Here is a 2-player game played on a region of the
Gaussian integers, $\mathbb{Z}[i]$.
Initially four points are colored, opposite
corners of an $X$ by $Y$ rectangle:
$0 + 0i$ and $X + Yi$ are colored red,
and $0 + Yi$ and $X + 0i$ are colored blue.
A move by a player of color $C$ consists of selecting a red point and a blue
point, and coloring the previously uncolored "midpoint" color $C$,
where the *midpoint* of $z+w$ is
$\lfloor{ (z+w)/2 } \rfloor$.
The game ends when a player loses by coloring a Gaussian prime,
that is, a point $a + bi$, which, if either $a$ or $b$ is zero,
is a prime of the form $4n+3$, or otherwise if its norm $a^2+b^2$ is a prime.

**Example.** $X=51$, $Y=34$.
Red moves first and colors $25 + 0i$ red, the midpoint of
the points on the real axis.
Blue would not want to color the midpoint of $0 + 34i$ and $25 + 0i$,
because that is $12 + 17i$ which is prime (433).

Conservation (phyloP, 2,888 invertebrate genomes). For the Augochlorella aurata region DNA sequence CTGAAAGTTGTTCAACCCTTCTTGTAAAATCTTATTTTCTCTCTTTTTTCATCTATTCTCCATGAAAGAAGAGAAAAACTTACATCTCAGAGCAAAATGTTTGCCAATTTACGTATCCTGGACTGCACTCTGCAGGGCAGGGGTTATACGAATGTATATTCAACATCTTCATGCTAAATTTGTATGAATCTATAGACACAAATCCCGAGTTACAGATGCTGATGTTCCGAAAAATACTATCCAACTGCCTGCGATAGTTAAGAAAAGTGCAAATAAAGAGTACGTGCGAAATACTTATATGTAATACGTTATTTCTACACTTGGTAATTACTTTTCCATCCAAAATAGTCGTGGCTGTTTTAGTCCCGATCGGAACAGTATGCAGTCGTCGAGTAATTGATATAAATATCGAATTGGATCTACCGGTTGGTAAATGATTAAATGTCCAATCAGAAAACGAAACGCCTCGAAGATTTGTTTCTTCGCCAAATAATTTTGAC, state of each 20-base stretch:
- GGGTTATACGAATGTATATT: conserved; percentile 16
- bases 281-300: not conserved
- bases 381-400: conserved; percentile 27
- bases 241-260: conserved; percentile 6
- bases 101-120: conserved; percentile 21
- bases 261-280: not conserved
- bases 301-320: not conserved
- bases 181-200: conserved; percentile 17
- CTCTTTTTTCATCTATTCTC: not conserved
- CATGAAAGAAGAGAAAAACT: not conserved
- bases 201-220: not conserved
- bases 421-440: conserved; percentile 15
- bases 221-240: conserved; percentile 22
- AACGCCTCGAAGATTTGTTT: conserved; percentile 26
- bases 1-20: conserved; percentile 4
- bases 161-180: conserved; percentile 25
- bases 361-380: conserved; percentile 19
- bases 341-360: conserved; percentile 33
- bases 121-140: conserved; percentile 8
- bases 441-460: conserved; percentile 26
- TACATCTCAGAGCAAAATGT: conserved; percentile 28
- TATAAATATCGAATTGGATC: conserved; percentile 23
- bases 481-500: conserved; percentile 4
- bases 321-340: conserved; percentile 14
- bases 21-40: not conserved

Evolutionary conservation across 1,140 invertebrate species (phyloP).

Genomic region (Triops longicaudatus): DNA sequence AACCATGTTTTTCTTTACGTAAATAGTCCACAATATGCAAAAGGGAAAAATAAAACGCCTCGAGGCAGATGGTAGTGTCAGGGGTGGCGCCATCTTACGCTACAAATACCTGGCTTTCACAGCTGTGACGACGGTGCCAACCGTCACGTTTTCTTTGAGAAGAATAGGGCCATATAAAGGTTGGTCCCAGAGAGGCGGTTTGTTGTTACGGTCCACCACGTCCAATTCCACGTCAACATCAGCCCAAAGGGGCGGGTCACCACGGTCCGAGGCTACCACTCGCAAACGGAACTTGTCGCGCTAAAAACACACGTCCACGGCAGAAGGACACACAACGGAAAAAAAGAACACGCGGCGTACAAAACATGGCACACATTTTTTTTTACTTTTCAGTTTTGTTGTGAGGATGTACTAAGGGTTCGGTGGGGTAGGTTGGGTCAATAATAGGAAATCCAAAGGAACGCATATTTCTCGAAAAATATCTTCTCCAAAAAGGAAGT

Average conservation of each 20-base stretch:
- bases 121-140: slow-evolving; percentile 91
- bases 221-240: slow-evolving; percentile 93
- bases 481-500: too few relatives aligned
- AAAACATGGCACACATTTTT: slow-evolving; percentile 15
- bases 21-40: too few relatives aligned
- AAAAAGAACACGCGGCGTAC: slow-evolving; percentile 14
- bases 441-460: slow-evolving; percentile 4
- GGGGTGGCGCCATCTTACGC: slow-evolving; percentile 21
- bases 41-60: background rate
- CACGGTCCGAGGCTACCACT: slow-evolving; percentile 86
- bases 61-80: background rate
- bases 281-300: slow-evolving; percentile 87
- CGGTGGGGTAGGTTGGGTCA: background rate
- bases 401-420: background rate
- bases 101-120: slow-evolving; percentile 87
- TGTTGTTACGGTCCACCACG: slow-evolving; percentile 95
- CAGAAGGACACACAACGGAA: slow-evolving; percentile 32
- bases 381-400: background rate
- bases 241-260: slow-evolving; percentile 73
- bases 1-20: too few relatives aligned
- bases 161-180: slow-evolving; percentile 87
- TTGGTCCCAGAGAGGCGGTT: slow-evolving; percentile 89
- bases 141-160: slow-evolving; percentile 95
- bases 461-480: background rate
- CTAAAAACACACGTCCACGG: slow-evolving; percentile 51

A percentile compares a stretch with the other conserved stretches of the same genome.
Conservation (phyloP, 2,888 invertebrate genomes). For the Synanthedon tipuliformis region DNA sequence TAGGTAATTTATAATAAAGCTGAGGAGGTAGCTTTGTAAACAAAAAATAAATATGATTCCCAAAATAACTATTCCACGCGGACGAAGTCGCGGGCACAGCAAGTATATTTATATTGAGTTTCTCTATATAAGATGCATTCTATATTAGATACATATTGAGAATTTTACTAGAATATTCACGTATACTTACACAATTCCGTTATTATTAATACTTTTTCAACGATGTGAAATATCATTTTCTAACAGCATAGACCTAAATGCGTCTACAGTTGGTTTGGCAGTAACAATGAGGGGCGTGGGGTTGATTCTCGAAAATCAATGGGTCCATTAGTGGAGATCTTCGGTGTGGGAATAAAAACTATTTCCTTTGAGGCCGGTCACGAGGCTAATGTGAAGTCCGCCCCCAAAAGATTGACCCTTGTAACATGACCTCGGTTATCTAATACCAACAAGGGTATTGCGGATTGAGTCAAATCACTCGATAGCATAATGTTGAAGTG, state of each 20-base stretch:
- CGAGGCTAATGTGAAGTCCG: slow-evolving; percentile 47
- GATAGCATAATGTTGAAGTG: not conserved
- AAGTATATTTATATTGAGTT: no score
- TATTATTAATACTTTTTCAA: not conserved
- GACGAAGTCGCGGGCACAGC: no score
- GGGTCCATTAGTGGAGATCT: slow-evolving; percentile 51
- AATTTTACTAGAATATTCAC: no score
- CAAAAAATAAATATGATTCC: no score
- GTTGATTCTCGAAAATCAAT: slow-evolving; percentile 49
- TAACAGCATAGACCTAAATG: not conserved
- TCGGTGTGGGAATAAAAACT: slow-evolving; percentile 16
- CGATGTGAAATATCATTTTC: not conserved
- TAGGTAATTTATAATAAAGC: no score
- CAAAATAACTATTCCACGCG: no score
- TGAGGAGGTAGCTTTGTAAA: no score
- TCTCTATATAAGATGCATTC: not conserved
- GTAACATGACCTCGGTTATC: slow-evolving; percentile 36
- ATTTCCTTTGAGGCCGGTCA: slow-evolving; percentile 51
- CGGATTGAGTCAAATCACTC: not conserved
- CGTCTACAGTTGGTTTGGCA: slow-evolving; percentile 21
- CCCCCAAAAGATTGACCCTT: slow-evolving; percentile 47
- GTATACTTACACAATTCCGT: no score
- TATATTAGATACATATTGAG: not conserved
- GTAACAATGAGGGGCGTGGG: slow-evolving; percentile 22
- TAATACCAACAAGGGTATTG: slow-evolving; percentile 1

So suppose Blue instead colors the midpoint of the points
on the imaginary axis, $0 + 0i$ and $0 + 34i$,
which is $0 +17i$.
Red could now select the midpoint of this blue point and $25 + 0i$,
which is $12 + 8i$.
And so on.

Will the game always end with a loser?

If both $X$ and $Y$ are of the form $2p$ or $2p+1$ with $p$ a prime $4n+3$, then Red is forced to lose on the first move. Are there other values of $X$ and $Y$ for which the game can be fully analyzed?

Is there any hope analyzing who wins this game (under best play) for arbitrary $X$ and $Y$?

This is original and quite possibly worthless, so *caveat lector*!

**Edit1.** See the suggested simplification by Michael Albert in the Comments: dispense with
colors, letting each move select any two points.

**Edit2.** Thanks for all the interesting comments.
It now seems to me this game is hopelessly complicated to analyze, perhaps PSPACE-complete in terms of complexity. The monochromatic version is much simpler but removes the
adversarial aspect that is the essence of a game. I don't think Milton-Bradley will be knocking on my door!

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